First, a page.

This post helps you with loading your data from Twitter Ads to BigQuery. If you are looking to get analytics-ready data without the manual hassle you can integrate Twitter Ads to BigQuery with Blendo, so you can focus on what matters, getting value out of the monitoring of your digital marketing spending and performance data.
Access your data on Twitter Ads
The first step in loading your Twitter Ads data to any kind of data warehouse solution is to access your data and start extracting it.
By using the Ads API program businesses can create, run and manage ad campaigns programmatically on Twitter. A big part of the API is also a rich reporting system that helps you tailor your campaigns by selecting different targeting options and placement parameters. You can also retrieve detailed statistics on the performance of your campaigns by generating reporting or historical backfills.
Using this API, a user can retrieve details associated with the current account regarding the following resources:
- Lineitem Apps & Lineitems
- Promoted Accounts & Promoted tweets reference
- Scheduled promoted tweets reference
- Funding Instruments
- Media Creatives
- Targeting Criteria
- Account Media
- Scheduled/Promoted/Organic/Draft Tweets
Various reports can also be fetched as long as they are valid combinations between an entity and segmentation types, such as:
- Reach Campaigns Report
- Reach Funding Instruments Report
- Auction Insights Report
In addition to the above, the things that you have to keep in mind when dealing with the Twitter API, are:
- Rate limits. There is no restriction for concurrent API calls. There is a restriction for API calls per endpoint in 15-minute windows. However, in general, limits are generous for most endpoints and should not impede use cases.
- Authentication. You authenticate on Twitter Ads using OAuth.
- Pagination. There is a pagination ability for retrieving data in some resources, with a page count that varies from 200 to 1000 depending on the specific resource endpoint. There is also a sorting method for retrieving data in some resources.
About Twitter Ads
Twitter Ads is a self-service advertising platform, announced in April 2013 by Twitter. The ads launched within this platform belong to one of the following categories:
1. Promoted Trends. A sponsored topic on the top of trending news section which is supposed to be one of the most discussed topics at the given time.
2. Promoted Accounts. Accounts that are put at top of the suggested accounts box. They are usually a way for brands to gain more followers.
3. Promoted Tweets. Tweets that shown first in the search results of related topics.
Transform and prepare your Twitter Ads data for Google BigQuery
After you have accessed your data on Twitter Ads, you will have to transform it based on two main factors,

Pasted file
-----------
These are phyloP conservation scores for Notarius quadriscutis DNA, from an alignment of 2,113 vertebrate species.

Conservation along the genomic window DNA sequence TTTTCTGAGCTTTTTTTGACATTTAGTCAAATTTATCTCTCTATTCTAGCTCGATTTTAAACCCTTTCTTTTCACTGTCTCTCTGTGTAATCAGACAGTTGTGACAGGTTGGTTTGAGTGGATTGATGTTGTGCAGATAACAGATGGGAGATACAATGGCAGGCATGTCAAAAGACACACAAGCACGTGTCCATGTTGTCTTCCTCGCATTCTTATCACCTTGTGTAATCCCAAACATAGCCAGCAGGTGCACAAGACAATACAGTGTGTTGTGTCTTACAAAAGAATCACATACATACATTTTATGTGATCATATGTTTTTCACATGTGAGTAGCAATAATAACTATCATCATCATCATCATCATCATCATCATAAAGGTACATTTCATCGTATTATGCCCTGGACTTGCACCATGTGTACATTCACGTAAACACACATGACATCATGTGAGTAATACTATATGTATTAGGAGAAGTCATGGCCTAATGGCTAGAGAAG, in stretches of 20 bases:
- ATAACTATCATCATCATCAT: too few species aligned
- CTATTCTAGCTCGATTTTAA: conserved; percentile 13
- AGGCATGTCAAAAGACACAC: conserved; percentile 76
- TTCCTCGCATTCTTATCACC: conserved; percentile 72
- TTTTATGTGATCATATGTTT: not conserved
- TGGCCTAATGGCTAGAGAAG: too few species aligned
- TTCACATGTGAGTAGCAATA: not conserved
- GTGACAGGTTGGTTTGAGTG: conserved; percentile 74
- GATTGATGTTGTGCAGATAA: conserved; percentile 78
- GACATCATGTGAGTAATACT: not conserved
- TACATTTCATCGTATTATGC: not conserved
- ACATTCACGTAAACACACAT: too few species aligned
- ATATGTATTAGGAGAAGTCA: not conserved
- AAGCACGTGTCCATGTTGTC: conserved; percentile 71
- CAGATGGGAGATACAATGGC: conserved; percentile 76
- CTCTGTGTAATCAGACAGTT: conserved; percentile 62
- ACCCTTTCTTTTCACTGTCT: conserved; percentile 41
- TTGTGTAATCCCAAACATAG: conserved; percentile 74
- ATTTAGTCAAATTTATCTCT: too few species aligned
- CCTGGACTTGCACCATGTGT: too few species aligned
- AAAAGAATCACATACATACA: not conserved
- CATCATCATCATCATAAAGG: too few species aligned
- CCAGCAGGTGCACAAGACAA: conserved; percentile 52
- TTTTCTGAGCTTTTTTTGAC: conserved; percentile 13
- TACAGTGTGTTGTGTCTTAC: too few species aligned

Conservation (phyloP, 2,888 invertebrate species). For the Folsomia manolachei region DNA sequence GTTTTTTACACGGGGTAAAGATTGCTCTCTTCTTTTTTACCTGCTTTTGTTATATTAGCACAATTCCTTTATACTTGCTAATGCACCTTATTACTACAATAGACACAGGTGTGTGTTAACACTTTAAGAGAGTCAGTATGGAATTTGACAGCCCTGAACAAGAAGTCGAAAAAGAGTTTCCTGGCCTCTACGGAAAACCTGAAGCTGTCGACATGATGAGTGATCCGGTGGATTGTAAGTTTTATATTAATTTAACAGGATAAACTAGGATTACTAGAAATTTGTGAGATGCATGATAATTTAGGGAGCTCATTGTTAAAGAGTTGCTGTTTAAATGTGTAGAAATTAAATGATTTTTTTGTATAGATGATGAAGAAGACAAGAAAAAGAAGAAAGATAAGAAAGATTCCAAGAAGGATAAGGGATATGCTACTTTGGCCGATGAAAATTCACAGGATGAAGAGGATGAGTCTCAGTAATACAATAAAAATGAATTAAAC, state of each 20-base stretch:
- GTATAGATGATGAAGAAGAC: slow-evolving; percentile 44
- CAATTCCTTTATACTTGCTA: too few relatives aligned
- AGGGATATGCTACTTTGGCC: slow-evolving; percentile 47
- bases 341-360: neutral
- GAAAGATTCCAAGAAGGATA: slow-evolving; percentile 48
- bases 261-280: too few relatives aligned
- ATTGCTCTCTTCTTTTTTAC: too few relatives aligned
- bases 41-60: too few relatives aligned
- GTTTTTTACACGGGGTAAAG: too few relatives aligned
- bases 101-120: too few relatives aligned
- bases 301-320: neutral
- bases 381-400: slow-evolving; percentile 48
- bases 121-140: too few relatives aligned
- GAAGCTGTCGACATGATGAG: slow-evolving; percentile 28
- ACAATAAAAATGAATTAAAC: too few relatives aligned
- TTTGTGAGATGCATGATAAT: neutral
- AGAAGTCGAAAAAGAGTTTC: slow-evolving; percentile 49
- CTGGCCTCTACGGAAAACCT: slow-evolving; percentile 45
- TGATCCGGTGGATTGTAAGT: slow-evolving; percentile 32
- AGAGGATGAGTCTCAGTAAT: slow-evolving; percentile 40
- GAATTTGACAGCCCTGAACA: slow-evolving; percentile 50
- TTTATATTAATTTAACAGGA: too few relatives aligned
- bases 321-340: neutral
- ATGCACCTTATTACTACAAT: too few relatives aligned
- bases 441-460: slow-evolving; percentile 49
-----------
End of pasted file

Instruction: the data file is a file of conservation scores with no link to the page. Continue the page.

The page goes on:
- The limitations of the database that the data will be loaded onto
- The type of analysis that you plan to perform
Each system has specific limitations on the data types and data structures that it supports. If for example, you want to push data into Google BigQuery, then you can send nested data like JSON directly.
Of course, when you are dealing with tabular data stores, like Microsoft SQL Server, this is not an option. Instead, you will have to flatten out your data, just as in the case of JSON, before loading into the database.
Also, you have to choose the right data types. Again, depending on the system that you will send the data to and the data types that the API exposes to you, you will have to make the right choices. These choices are important because they can limit the expressivity of your queries and limit your analysts on what they can do directly out of the database.
Load data from Twitter Ads to Google BigQuery
If you want to load Twitter Ads data to Google BigQuery, you have to use one of the following supported data sources.
- Google Cloud Storage
- Sent data directly to BigQuery with a POST request
- Google Cloud Datastore Backup
- Streaming insert
- App Engine log files
- Cloud Storage logs
From the above list of sources, 5 and 6 are not applicable in our case.
For Google Cloud Storage, you first have to load your data into it, there are a few options on how to do this, for example, you can use the console directly as it is described here and do not forget to follow the best practices.
Another option is to post your data through the JSON API, as we see again APIs play an important role in both the extraction but also the loading of data into our data warehouse. In its simplest case, it’s just a matter of one HTTP POST request using a tool like CURL or Postman.
After you have loaded your data into Google Cloud Storage, you have to create a Load Job for BigQuery to actually load the data into it, this Job should point to the source data in Cloud Storage that have to be imported, this happens by providing source URIs that point to the appropriate objects.
The best way to load data from Twitter Ads to BigQuery
So far we just scraped the surface of what you can do with BigQuery and how to load data into it. Things can get even more complicated if you want to integrate data coming from different sources.
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